Let’s start by clarifying the term “Investment Banking.” An Investment Bank is a financial institution that performs three core activities: Investment Banking, Sales and Trading, and Research. When we refer to Investment Bankers throughout this guide we are referring to the Investment Banking function (also called “corporate finance”) of the Investment Bank. Investment Bankers are essentially sophisticated business brokers: they identify opportunities in the marketplace that management may not be aware of, and facilitate a transaction. Typical transactions that investment bankers perform include:
- Minority Investments
- Leveraged finance (LBO)
- Asset financing and leasing
- Raising Capital (debt or equity) through public markets (also called a “primary issue”)
How an Investment Bank Raises Capital
- Investigation, Analysis and Research: All of these functions are to investigate whether the corporation and its securities are a sound investment decision for the public including a preliminary valuation of these securities.
- Underwriting: When a company wants to sell securities to the public, it enters into an agreement with the investment bank to sell the entire offering to the investment bank called an “underwriting.” The investment bank buys the securities from the company and then turns around and markets the securities to the public. The compensation to the underwriter is the spread between the price it buys and sells at, hence the analogy to a business broker. Often there is more than one underwriting investment bank (with one leading the charge as the lead underwriter) referred to as a “syndicate.” This reduces the risk to an investment bank associated with an offering, and also fosters goodwill among the banks.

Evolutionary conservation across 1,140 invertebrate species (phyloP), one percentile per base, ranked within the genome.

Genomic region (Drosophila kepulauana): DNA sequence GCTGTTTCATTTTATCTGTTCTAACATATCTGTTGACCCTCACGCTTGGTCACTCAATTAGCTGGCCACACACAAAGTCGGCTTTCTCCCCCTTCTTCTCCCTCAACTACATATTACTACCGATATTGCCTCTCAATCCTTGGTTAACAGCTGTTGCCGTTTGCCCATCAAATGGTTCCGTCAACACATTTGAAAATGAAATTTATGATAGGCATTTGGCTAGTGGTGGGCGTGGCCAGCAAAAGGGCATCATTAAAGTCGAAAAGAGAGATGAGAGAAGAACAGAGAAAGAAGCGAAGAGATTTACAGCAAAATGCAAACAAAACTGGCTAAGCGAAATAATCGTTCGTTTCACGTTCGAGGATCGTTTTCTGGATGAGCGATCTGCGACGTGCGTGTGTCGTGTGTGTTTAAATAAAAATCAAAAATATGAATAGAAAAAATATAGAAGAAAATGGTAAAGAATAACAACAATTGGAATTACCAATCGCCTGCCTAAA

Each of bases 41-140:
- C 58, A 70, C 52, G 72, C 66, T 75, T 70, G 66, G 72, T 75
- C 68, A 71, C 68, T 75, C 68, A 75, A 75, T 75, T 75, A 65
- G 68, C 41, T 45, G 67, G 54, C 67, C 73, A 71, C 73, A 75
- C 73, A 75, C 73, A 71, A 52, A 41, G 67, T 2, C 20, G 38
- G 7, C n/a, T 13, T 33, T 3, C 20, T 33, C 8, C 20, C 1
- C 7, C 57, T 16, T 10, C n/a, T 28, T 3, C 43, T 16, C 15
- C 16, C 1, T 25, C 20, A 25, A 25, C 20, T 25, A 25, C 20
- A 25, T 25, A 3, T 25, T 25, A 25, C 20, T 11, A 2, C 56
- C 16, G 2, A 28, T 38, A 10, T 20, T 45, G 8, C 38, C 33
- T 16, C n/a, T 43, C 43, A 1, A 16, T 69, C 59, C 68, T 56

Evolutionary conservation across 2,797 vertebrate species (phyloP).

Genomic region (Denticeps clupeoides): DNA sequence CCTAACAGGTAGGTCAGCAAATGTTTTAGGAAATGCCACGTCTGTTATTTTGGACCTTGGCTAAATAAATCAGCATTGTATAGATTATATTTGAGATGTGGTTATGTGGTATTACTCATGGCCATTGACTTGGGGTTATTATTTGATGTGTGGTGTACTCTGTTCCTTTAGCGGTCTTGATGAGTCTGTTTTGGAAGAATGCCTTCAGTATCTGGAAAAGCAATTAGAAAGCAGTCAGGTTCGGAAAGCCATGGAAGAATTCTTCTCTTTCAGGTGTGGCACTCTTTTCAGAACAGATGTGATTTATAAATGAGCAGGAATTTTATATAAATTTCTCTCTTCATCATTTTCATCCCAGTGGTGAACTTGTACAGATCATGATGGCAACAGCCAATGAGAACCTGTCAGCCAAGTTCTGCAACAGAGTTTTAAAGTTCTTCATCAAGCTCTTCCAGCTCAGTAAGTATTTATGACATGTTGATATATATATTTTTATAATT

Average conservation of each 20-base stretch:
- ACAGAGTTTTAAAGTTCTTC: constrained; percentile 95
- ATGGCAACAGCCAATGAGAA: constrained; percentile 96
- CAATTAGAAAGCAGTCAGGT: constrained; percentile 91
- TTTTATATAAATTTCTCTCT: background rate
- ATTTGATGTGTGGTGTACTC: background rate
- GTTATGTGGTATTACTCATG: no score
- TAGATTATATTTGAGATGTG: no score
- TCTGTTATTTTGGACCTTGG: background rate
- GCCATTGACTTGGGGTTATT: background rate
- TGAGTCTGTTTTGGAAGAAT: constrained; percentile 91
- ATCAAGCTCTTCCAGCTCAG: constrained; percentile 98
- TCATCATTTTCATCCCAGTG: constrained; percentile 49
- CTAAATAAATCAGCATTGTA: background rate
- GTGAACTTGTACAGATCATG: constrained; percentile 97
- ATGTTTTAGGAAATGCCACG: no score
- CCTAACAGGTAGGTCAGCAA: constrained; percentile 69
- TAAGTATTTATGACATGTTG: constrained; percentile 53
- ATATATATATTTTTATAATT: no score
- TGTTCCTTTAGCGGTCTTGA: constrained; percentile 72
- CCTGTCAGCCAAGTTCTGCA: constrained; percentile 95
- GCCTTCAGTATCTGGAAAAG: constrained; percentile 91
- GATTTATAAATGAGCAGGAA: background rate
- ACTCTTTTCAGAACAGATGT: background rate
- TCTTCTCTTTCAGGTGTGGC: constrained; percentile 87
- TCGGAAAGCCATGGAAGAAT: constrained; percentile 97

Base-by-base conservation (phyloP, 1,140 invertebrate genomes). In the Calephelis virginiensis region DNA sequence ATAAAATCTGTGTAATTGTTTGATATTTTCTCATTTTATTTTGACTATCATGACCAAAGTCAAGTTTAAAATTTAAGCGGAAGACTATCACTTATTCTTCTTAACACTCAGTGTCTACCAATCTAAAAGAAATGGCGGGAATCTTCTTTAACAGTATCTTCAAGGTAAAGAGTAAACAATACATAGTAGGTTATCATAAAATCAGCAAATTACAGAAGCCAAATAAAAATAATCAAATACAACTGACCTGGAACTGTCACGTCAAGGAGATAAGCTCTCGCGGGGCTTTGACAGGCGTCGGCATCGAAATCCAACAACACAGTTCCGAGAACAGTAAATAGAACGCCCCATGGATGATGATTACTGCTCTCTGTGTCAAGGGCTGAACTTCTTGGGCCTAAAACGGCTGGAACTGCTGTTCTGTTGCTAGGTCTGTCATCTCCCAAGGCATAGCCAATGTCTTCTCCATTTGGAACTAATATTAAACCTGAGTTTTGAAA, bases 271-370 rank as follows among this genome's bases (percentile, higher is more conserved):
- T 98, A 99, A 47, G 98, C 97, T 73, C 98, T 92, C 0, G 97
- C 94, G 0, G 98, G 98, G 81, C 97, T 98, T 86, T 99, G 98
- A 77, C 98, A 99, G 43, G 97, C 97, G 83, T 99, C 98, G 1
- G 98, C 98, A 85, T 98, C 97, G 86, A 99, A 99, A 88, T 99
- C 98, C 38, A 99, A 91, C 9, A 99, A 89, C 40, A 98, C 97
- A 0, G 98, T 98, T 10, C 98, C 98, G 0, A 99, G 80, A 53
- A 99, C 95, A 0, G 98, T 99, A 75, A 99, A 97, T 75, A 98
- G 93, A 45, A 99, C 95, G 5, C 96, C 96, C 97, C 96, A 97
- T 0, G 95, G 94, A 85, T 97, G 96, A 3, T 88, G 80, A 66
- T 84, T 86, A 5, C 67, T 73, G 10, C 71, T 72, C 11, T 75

- Marketing: Finally, after the investment bank or syndicate agrees to underwrite the securities, it goes out to market the securities to potential investors, also called a “road show.” This is where the investment banks magic comes into play. Because of its wide network of connections and marketing finesse, an investment bank can effectively market securities in a way that no company could.